Here’s a scenario that’s familiar to most programmers: after making a seemingly minor program change in your text editor / IDE of choice, the compiler spews back at you tens or even hundreds of baffling compile errors. Even if you’ve gotten used to this sort of thing, there’s something a little demoralizing about it. I don’t particularly enjoy sleuthing around to figure out the root cause when the compiler is giving me a trail of seemingly unrelated clues. Compilers are often pretty bad at reporting the root cause of the actual errors.
In this old but relatively unknown paper by Tim Sheard, he describes a pure language which is strict by default but optionally lazy. Sounds boring, but there’s a twist: strictness is not tracked in the types, and there are a few annotations which make it possible to write code which is polymorphic in its strictness. This post is an exploration to see to what extent this addresses the problems with strict by default evaluation (nicely covered by Lennart Augustsson). Summary: it helps a bit in some cases, but laziness still wins.
I was watching this video about No Man’s Sky, a game that’s being advertised as “a science fiction game set in an infinite, procedurally generated universe”. One of the creators mentions here that each planet in the universe of the game is fully determined by a single 64 bit seed. From this one seed, every “every blade of grass, tree, flower, creature” is generated, and it’s all done lazily, as the world is observed by the player.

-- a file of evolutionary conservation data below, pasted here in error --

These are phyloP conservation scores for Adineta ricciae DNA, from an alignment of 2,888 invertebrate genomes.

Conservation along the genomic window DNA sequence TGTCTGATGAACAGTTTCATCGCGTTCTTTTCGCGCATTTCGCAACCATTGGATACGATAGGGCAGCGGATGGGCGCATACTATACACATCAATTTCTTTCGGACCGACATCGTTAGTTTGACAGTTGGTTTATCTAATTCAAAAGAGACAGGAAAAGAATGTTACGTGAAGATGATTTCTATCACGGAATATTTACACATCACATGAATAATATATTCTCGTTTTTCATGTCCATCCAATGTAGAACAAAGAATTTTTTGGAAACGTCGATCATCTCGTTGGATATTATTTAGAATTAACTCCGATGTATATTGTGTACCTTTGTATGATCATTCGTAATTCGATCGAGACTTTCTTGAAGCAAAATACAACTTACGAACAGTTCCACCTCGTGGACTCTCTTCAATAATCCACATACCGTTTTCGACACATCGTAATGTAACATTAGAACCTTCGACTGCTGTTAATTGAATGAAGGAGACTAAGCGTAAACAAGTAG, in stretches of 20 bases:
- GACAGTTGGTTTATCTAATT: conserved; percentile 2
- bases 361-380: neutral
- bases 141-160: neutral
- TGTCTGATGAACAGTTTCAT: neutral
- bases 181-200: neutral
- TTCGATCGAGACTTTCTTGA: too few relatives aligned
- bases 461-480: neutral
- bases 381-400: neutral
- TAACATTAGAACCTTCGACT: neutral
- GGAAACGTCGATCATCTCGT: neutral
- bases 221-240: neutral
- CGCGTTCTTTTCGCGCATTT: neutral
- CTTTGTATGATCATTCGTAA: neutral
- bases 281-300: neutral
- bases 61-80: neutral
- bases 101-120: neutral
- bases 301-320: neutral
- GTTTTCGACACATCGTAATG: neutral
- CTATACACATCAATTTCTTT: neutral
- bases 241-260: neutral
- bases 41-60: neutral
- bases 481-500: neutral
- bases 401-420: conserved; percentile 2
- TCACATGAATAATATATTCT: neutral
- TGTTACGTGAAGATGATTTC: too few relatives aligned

In between consulting work, wrapping up the book, and enjoying spending time with my new daughter, I’ve been doing some work on a new side project. I don’t have anything to release just yet, but it’s an exciting project for me and I decided I should start talking about it.
It’s the early days of man, a chilly day, and Alice and Bob are attempting to start a fire by rubbing sticks together. It’s a struggle, on account of some freezing rain earlier in the day that’s left the sticks damp. Suddenly, there is a brilliant flash of light, and a mysterious portal opens up next to Alice and Bob. A Stranger steps through carrying a blowtorch.
The Stranger explains he is from the Future and has come to speed along Alice and Bob’s technological evolution. He demonstrates use of the blowtorch and has a roaring fire going within a minute or two. He explains how the torch works by burning a substance called butane.
Bob’s immediate response: “Look Stranger, I don’t know who you are, but I don’t like your elitist tone, and I’m going to keep starting my fires by rubbing sticks together. If I start using your so-called ‘blowtorch’, it’s going to be a real problem finding ‘butane’ fuel for it.”